The Crealis models will be the first BHNS (High Service Level Bus) natural gas buses delivered to the African continent. This marks an important step forward for the country and perhaps for the continent thanks to the significant environmental benefits offered from the adoption of natural gas buses.

With natural gas, IVECO says the emissions levels relating to fine particles are close to zero and those of Nitrogen Oxide are reduced by 60 percent compared to the current European regulations.

 

Van Oord Launches New LNG-Powered Crane Vessel

February 2, 2018

Van Oord, an international marine contractor based in the Netherlands, has successfully launched a new crane vessel in Rotterdam, Netherlands. It is the first LNG-powered vessel in the Van Oord fleet. The vessel will contribute to the further modernization of Van Oord’s fleet and mark the start of a new generation of dredging vessels.

“Energy efficiency is one of the top items on our sustainability agenda,” said Jaap de Jong, Staff Director of the Ship Management Department at Van Oord. “To reduce our carbon footprint, we are researching the use of alternative fuels, such as LNG and biofuel. With this investment, we will be gaining experience of LNG-powered vessels and the related benefits.”

The delivery of the vessel and its christening are scheduled for April 2018. It will generally be deployed to Netherlands-based projects.

 

SEA/LNG Launches New LNG Bunker Navigation Tool

January 31, 2018

SEA\LNG, the multi-sector industry coalition aiming to accelerate the widespread adoption of LNG as a marine fuel, has launched a new online tool to improve understanding of the current, and rapidly evolving, LNG bunkering infrastructure landscape.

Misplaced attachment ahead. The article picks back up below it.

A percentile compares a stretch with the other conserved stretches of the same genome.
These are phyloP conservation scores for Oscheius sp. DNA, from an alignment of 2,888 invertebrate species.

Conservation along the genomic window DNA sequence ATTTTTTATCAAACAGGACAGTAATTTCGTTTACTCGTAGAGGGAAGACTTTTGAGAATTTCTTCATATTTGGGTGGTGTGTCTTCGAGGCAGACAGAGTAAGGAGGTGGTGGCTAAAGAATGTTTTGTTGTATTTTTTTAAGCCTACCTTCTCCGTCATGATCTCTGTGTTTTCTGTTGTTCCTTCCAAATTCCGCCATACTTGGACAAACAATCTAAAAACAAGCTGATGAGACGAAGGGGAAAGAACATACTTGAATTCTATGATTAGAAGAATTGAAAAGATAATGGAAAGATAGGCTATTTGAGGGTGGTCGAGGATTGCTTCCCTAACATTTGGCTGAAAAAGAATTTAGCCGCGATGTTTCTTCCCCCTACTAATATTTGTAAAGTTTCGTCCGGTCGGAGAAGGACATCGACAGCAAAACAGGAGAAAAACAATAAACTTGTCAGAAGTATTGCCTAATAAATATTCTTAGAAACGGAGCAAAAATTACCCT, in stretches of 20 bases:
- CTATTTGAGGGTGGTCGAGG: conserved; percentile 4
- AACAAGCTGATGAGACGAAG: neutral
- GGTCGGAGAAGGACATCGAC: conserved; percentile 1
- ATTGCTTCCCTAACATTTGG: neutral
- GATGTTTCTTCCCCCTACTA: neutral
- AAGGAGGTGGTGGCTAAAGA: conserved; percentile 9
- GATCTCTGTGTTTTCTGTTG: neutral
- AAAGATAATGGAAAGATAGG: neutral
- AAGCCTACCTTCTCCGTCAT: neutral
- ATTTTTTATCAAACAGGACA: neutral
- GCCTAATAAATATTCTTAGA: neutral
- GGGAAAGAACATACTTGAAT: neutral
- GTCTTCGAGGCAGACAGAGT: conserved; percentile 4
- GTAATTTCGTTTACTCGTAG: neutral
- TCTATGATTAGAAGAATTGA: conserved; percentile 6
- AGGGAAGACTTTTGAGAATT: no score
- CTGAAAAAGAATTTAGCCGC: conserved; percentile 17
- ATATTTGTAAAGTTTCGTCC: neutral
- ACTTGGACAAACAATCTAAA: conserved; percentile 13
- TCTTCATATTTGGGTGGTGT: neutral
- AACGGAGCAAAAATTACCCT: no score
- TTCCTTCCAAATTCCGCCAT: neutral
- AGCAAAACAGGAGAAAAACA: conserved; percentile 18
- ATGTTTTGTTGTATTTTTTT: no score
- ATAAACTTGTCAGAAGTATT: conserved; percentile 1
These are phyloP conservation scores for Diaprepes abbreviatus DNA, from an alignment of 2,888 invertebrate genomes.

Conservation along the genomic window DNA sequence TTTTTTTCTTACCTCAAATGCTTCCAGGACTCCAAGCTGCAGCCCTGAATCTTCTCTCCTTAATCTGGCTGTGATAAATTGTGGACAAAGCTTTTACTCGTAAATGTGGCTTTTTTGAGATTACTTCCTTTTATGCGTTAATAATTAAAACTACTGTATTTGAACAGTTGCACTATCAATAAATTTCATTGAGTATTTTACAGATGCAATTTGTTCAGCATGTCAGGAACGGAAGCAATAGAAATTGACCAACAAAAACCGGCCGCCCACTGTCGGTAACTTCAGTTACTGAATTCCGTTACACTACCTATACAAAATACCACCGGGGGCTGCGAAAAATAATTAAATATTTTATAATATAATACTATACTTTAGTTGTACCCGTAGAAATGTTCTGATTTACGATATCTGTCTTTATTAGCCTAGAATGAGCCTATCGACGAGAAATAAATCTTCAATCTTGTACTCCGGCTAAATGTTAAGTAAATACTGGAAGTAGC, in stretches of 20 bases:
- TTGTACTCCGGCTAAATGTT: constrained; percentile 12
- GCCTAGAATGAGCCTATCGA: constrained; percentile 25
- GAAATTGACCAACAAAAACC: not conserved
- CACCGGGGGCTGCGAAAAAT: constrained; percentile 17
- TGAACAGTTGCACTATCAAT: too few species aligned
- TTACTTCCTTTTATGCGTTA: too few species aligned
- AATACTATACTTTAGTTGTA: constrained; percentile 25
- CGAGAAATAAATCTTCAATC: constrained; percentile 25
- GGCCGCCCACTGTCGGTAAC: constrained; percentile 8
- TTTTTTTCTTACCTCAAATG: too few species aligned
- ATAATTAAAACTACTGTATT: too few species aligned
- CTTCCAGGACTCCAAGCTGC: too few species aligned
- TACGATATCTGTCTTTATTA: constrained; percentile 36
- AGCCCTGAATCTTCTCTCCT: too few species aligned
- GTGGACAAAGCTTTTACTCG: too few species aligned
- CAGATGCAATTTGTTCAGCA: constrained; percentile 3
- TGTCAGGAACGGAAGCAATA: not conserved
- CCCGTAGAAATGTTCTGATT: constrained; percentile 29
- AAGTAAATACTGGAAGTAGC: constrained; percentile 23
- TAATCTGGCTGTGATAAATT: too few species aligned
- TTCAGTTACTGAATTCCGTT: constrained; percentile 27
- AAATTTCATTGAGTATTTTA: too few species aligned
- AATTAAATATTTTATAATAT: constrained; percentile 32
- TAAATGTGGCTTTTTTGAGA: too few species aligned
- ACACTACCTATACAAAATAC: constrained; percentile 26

Launched from the 6th LNG Bunkering Summit that recently took place in Amsterdam, the new Bunker Navigator Tool uses member, marine information services, and publicly available data to provide easy access to the latest developments in the global LNG bunkering infrastructure. SEA\LNG’s map-based tool, provides an overview of key LNG bunkering developments and how this growing infrastructure relates to major global shipping routes, traditional oil bunkering ports, and the bulk LNG infrastructure which will provide the foundation for future bunkering services.

“The coalition’s mission since inception has been to further the shipping industry’s knowledge of the viability and sustainability of LNG as a marine fuel,” said Peter Keller, SEA\LNG chairman and executive vice president, Tote. “A key barrier has been a general lack of understanding of current and forthcoming LNG bunkering infrastructure. What we sought to achieve with the Bunker Navigator Tool is a quick, easy-to-access platform that includes relevant, up-to-date, and free-to-access information on LNG infrastructure and bunker development.”

Today, LNG is readily available in bulk at circa 150 locations worldwide, and there is a huge bulk LNG infrastructure of regasification terminals and liquefaction plants globally. Of the world’s top oil-bunkering ports, nine of the top ten offer LNG bunkering, or will do so by 2020.

However, it is the movement of LNG from bulk facilities to the ships, more commonly known as the ‘last mile’, where efforts are being concentrated to enable easy access to LNG as a marine fuel.

As well as an overview of key LNG bunkering developments, the map-based tool enables access to case studies which describe the bunkering projects being developed by SEA\LNG members at specific locations, with more added as they become available.

The new Bunker Navigator Tool can be accessed here.